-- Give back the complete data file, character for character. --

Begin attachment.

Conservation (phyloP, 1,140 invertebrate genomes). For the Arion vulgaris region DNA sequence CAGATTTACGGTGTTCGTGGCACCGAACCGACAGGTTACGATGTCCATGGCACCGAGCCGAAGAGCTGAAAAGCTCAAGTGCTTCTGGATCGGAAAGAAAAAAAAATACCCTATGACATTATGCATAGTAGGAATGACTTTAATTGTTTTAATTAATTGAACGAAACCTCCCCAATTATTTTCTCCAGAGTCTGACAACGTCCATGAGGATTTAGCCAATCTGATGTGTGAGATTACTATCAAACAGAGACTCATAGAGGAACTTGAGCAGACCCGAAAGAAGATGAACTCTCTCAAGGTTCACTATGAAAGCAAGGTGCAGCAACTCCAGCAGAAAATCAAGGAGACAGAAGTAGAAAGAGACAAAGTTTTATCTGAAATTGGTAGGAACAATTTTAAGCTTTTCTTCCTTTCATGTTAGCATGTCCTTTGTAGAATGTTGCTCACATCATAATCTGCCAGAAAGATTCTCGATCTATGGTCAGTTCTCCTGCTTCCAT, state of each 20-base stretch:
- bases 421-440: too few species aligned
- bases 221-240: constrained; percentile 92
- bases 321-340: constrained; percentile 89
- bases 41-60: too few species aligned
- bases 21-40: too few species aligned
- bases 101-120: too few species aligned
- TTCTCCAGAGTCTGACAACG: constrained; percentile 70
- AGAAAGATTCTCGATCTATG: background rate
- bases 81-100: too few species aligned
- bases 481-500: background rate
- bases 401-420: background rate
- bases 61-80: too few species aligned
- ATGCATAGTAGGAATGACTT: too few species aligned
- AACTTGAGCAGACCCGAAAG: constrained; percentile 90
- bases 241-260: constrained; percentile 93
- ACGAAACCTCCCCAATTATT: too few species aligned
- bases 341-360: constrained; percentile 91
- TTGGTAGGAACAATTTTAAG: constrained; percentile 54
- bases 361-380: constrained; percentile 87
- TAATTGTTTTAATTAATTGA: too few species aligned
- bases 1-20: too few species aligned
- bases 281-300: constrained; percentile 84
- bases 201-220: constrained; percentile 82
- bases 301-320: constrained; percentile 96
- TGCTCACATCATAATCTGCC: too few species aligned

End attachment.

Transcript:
Conservation (phyloP, 1,140 invertebrate genomes). For the Arion vulgaris region DNA sequence CAGATTTACGGTGTTCGTGGCACCGAACCGACAGGTTACGATGTCCATGGCACCGAGCCGAAGAGCTGAAAAGCTCAAGTGCTTCTGGATCGGAAAGAAAAAAAAATACCCTATGACATTATGCATAGTAGGAATGACTTTAATTGTTTTAATTAATTGAACGAAACCTCCCCAATTATTTTCTCCAGAGTCTGACAACGTCCATGAGGATTTAGCCAATCTGATGTGTGAGATTACTATCAAACAGAGACTCATAGAGGAACTTGAGCAGACCCGAAAGAAGATGAACTCTCTCAAGGTTCACTATGAAAGCAAGGTGCAGCAACTCCAGCAGAAAATCAAGGAGACAGAAGTAGAAAGAGACAAAGTTTTATCTGAAATTGGTAGGAACAATTTTAAGCTTTTCTTCCTTTCATGTTAGCATGTCCTTTGTAGAATGTTGCTCACATCATAATCTGCCAGAAAGATTCTCGATCTATGGTCAGTTCTCCTGCTTCCAT, state of each 20-base stretch:
- bases 421-440: too few species aligned
- bases 221-240: constrained; percentile 92
- bases 321-340: constrained; percentile 89
- bases 41-60: too few species aligned
- bases 21-40: too few species aligned
- bases 101-120: too few species aligned
- TTCTCCAGAGTCTGACAACG: constrained; percentile 70
- AGAAAGATTCTCGATCTATG: background rate
- bases 81-100: too few species aligned
- bases 481-500: background rate
- bases 401-420: background rate
- bases 61-80: too few species aligned
- ATGCATAGTAGGAATGACTT: too few species aligned
- AACTTGAGCAGACCCGAAAG: constrained; percentile 90
- bases 241-260: constrained; percentile 93
- ACGAAACCTCCCCAATTATT: too few species aligned
- bases 341-360: constrained; percentile 91
- TTGGTAGGAACAATTTTAAG: constrained; percentile 54
- bases 361-380: constrained; percentile 87
- TAATTGTTTTAATTAATTGA: too few species aligned
- bases 1-20: too few species aligned
- bases 281-300: constrained; percentile 84
- bases 201-220: constrained; percentile 82
- bases 301-320: constrained; percentile 96
- TGCTCACATCATAATCTGCC: too few species aligned